Dan Wieden remembers the moment in his life that he stopped being afraid of failure.
It was early in his career and he had tried for five years to get kicked out of Georgia-Pacific, the conservative paper-products company. When they finally obliged, he said he felt like his life had collapsed.
He recalls sitting in his car in the parking lot afterward, being ashamed that he had worked so hard to create problems in a company he wanted to leave because he didn't have the guts to make that choice himself. He had two kids and one more on the way and thought, what have I done? "I felt worthless and professionally embarrassed," he said.
When he went home and faced his wife, who was in the middle of folding diapers, she looked up and said, "Well, something will turn up."
Those five words changed his life, he said, giving him permission to fail.
After he started Wieden & Kennedy in 1982, he sought to inspire others to do the same. He shared a story about two young creatives he had hired who had great talent but were intimidated by office life -- to the point that they were afraid to come out of their office. He said to them, "You ladies are no good to me or anyone else until you make three gigantic mistakes, so let's get on with it."
Today, 119,000 plastic pushpins tacked to a wall at Wieden's Portland headquarters spell out the mantra: "Fail Harder."
Another icon at the office? A life-size mannequin with a blender for a head. A sign on its briefcase reminds employees as they enter the agency: Walk in stupid every morning.
Mr. Wieden explained: "While you were sleeping, the world you're now inhabiting has changed somehow. It might be a big change, a small change, but don't assume anything. ... Find out what's going on with your partners, with clients."
The problem, he said, isn't not having a point of view but rather that most people have a point of view that isn't based on reality -- and the reason we become so attached to our point of view is because we can't stand uncertainty. "It means feeling lost," he said, then quoted a piece of wisdom from Colin Powell, who often told his people: "Tell me what you know, then tell me what you don't know, only then can you tell me what you think."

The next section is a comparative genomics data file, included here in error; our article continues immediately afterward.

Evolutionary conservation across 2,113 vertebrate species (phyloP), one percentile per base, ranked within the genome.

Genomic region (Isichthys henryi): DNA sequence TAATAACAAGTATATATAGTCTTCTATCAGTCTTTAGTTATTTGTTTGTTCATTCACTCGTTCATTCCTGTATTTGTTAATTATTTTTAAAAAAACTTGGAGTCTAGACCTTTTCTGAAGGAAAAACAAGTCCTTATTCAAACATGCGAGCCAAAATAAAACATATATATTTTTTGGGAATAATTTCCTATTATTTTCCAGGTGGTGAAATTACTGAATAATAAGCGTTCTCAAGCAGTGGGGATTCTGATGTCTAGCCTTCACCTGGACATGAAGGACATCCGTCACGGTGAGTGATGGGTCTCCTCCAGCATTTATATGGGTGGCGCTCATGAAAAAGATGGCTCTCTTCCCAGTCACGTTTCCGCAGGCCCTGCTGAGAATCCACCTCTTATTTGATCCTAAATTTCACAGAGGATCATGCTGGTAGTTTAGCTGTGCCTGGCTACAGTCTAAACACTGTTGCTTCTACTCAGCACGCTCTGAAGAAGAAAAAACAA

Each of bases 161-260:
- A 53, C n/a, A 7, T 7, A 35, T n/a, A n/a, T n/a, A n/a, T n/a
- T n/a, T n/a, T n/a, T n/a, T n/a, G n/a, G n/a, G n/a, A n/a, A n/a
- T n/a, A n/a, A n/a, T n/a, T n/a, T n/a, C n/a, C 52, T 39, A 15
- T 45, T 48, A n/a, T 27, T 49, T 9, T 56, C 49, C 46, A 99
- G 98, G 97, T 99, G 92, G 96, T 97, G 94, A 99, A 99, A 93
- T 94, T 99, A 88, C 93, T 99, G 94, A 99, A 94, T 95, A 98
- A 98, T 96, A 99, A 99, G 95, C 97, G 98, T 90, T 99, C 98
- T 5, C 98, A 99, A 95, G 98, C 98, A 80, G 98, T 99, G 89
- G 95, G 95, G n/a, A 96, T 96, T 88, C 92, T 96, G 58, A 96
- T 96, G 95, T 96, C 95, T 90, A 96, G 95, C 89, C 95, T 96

He emphasized that it's a time of great uncertainty in the marketing space.
"Giant agencies are wobbling like drunkards… the rest of you should be sharpening your knives," he said.
He likened the current cycle of change to the effect the birth of TV was had on the industry back in the "Mad Men" era, with digital upheaval is unleashing typical pattern of technological change: resistance, acceptance and innovation. And creative people are poised to take advantage of it, Mr. Wieden noted.
"Our most valuable assets as individuals and agencies and society is our ability to lead a creative life and a life that can not only adapt to change but that can influence change," he said.
The secret to Wieden's success is its creative culture, which has been enhanced by everyone who ever worked there, he said. And then recalled how that young creative, once so afraid to fail, on the occasion of the Wieden's 10th anniversary described her time at the agency as a dream. "...I see images of future rapid change, the kind that makes your head spin and sucks your breath away. I see images of creativity that surpasses my own wildest imagination. And in addition to this blurry exotic, high-volume stew of images and emotions, I see four corny, sappy, overly sentimental, trite, Norman Rockwellian images very clear: steadfastness, courage, faith and abiding love. I can't describe my memories of Wieden & Kennedy any better than that."
"Oh, how I wish this agency was 10 years old, small once again. Oh how we wish we were you," he said to the audience, in closing.
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